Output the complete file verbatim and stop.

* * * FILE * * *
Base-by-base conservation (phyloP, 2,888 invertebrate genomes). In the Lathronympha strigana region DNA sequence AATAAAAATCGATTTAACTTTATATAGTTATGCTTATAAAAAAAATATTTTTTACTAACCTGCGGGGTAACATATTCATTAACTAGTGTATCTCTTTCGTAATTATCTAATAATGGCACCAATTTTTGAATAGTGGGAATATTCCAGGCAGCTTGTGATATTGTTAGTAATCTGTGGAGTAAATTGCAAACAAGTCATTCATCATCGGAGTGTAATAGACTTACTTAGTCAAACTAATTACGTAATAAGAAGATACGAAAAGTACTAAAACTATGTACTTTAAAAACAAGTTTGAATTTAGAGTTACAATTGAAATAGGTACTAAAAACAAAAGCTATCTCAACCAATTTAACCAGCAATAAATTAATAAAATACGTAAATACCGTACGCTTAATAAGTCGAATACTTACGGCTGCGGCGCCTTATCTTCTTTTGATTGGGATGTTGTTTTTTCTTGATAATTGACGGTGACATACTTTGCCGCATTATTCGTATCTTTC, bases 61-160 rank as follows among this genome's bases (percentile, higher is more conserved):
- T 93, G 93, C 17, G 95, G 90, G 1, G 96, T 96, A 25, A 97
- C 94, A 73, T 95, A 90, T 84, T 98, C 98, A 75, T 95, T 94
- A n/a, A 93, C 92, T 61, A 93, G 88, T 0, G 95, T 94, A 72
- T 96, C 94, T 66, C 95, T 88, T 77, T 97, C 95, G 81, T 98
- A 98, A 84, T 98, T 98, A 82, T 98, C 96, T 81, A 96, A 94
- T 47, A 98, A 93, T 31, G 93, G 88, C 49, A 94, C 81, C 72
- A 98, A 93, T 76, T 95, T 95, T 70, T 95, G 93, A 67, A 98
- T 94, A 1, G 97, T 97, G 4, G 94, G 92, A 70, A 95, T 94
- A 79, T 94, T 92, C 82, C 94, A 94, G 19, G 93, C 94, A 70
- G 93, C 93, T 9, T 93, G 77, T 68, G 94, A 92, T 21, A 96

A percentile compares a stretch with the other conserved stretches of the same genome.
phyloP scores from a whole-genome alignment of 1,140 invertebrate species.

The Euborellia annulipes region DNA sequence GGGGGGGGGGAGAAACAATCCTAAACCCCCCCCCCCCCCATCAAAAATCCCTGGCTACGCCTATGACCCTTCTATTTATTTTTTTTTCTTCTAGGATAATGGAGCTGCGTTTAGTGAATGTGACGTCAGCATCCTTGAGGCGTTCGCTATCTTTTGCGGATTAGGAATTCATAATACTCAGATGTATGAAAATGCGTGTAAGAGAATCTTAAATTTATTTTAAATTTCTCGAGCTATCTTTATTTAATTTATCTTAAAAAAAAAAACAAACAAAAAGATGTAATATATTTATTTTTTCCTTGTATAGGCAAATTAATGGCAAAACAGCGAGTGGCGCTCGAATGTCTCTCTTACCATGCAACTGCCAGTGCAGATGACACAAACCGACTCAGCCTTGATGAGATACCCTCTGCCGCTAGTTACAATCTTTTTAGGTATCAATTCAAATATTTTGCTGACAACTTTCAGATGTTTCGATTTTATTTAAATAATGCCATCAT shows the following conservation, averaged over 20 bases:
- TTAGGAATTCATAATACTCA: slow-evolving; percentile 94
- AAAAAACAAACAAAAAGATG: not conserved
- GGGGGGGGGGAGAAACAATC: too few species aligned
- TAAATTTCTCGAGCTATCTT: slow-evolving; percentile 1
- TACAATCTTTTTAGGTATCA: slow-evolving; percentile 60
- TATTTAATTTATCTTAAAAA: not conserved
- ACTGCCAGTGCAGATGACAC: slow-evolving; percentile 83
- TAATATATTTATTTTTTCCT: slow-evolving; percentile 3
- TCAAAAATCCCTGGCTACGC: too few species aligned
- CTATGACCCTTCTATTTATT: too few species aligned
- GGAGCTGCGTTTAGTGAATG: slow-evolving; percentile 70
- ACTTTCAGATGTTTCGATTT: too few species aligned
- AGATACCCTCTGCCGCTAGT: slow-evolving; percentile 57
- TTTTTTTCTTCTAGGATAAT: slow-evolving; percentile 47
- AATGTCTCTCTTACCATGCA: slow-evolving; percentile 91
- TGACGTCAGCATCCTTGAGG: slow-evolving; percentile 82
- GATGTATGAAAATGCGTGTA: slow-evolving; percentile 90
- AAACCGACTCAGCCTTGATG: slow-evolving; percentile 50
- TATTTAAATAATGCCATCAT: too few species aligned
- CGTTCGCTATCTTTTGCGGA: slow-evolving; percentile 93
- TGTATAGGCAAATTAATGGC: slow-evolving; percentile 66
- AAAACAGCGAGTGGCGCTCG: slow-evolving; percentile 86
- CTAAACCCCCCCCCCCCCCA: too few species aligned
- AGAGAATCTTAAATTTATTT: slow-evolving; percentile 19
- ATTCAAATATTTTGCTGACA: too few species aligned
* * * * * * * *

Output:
Base-by-base conservation (phyloP, 2,888 invertebrate genomes). In the Lathronympha strigana region DNA sequence AATAAAAATCGATTTAACTTTATATAGTTATGCTTATAAAAAAAATATTTTTTACTAACCTGCGGGGTAACATATTCATTAACTAGTGTATCTCTTTCGTAATTATCTAATAATGGCACCAATTTTTGAATAGTGGGAATATTCCAGGCAGCTTGTGATATTGTTAGTAATCTGTGGAGTAAATTGCAAACAAGTCATTCATCATCGGAGTGTAATAGACTTACTTAGTCAAACTAATTACGTAATAAGAAGATACGAAAAGTACTAAAACTATGTACTTTAAAAACAAGTTTGAATTTAGAGTTACAATTGAAATAGGTACTAAAAACAAAAGCTATCTCAACCAATTTAACCAGCAATAAATTAATAAAATACGTAAATACCGTACGCTTAATAAGTCGAATACTTACGGCTGCGGCGCCTTATCTTCTTTTGATTGGGATGTTGTTTTTTCTTGATAATTGACGGTGACATACTTTGCCGCATTATTCGTATCTTTC, bases 61-160 rank as follows among this genome's bases (percentile, higher is more conserved):
- T 93, G 93, C 17, G 95, G 90, G 1, G 96, T 96, A 25, A 97
- C 94, A 73, T 95, A 90, T 84, T 98, C 98, A 75, T 95, T 94
- A n/a, A 93, C 92, T 61, A 93, G 88, T 0, G 95, T 94, A 72
- T 96, C 94, T 66, C 95, T 88, T 77, T 97, C 95, G 81, T 98
- A 98, A 84, T 98, T 98, A 82, T 98, C 96, T 81, A 96, A 94
- T 47, A 98, A 93, T 31, G 93, G 88, C 49, A 94, C 81, C 72
- A 98, A 93, T 76, T 95, T 95, T 70, T 95, G 93, A 67, A 98
- T 94, A 1, G 97, T 97, G 4, G 94, G 92, A 70, A 95, T 94
- A 79, T 94, T 92, C 82, C 94, A 94, G 19, G 93, C 94, A 70
- G 93, C 93, T 9, T 93, G 77, T 68, G 94, A 92, T 21, A 96

A percentile compares a stretch with the other conserved stretches of the same genome.
phyloP scores from a whole-genome alignment of 1,140 invertebrate species.

The Euborellia annulipes region DNA sequence GGGGGGGGGGAGAAACAATCCTAAACCCCCCCCCCCCCCATCAAAAATCCCTGGCTACGCCTATGACCCTTCTATTTATTTTTTTTTCTTCTAGGATAATGGAGCTGCGTTTAGTGAATGTGACGTCAGCATCCTTGAGGCGTTCGCTATCTTTTGCGGATTAGGAATTCATAATACTCAGATGTATGAAAATGCGTGTAAGAGAATCTTAAATTTATTTTAAATTTCTCGAGCTATCTTTATTTAATTTATCTTAAAAAAAAAAACAAACAAAAAGATGTAATATATTTATTTTTTCCTTGTATAGGCAAATTAATGGCAAAACAGCGAGTGGCGCTCGAATGTCTCTCTTACCATGCAACTGCCAGTGCAGATGACACAAACCGACTCAGCCTTGATGAGATACCCTCTGCCGCTAGTTACAATCTTTTTAGGTATCAATTCAAATATTTTGCTGACAACTTTCAGATGTTTCGATTTTATTTAAATAATGCCATCAT shows the following conservation, averaged over 20 bases:
- TTAGGAATTCATAATACTCA: slow-evolving; percentile 94
- AAAAAACAAACAAAAAGATG: not conserved
- GGGGGGGGGGAGAAACAATC: too few species aligned
- TAAATTTCTCGAGCTATCTT: slow-evolving; percentile 1
- TACAATCTTTTTAGGTATCA: slow-evolving; percentile 60
- TATTTAATTTATCTTAAAAA: not conserved
- ACTGCCAGTGCAGATGACAC: slow-evolving; percentile 83
- TAATATATTTATTTTTTCCT: slow-evolving; percentile 3
- TCAAAAATCCCTGGCTACGC: too few species aligned
- CTATGACCCTTCTATTTATT: too few species aligned
- GGAGCTGCGTTTAGTGAATG: slow-evolving; percentile 70
- ACTTTCAGATGTTTCGATTT: too few species aligned
- AGATACCCTCTGCCGCTAGT: slow-evolving; percentile 57
- TTTTTTTCTTCTAGGATAAT: slow-evolving; percentile 47
- AATGTCTCTCTTACCATGCA: slow-evolving; percentile 91
- TGACGTCAGCATCCTTGAGG: slow-evolving; percentile 82
- GATGTATGAAAATGCGTGTA: slow-evolving; percentile 90
- AAACCGACTCAGCCTTGATG: slow-evolving; percentile 50
- TATTTAAATAATGCCATCAT: too few species aligned
- CGTTCGCTATCTTTTGCGGA: slow-evolving; percentile 93
- TGTATAGGCAAATTAATGGC: slow-evolving; percentile 66
- AAAACAGCGAGTGGCGCTCG: slow-evolving; percentile 86
- CTAAACCCCCCCCCCCCCCA: too few species aligned
- AGAGAATCTTAAATTTATTT: slow-evolving; percentile 19
- ATTCAAATATTTTGCTGACA: too few species aligned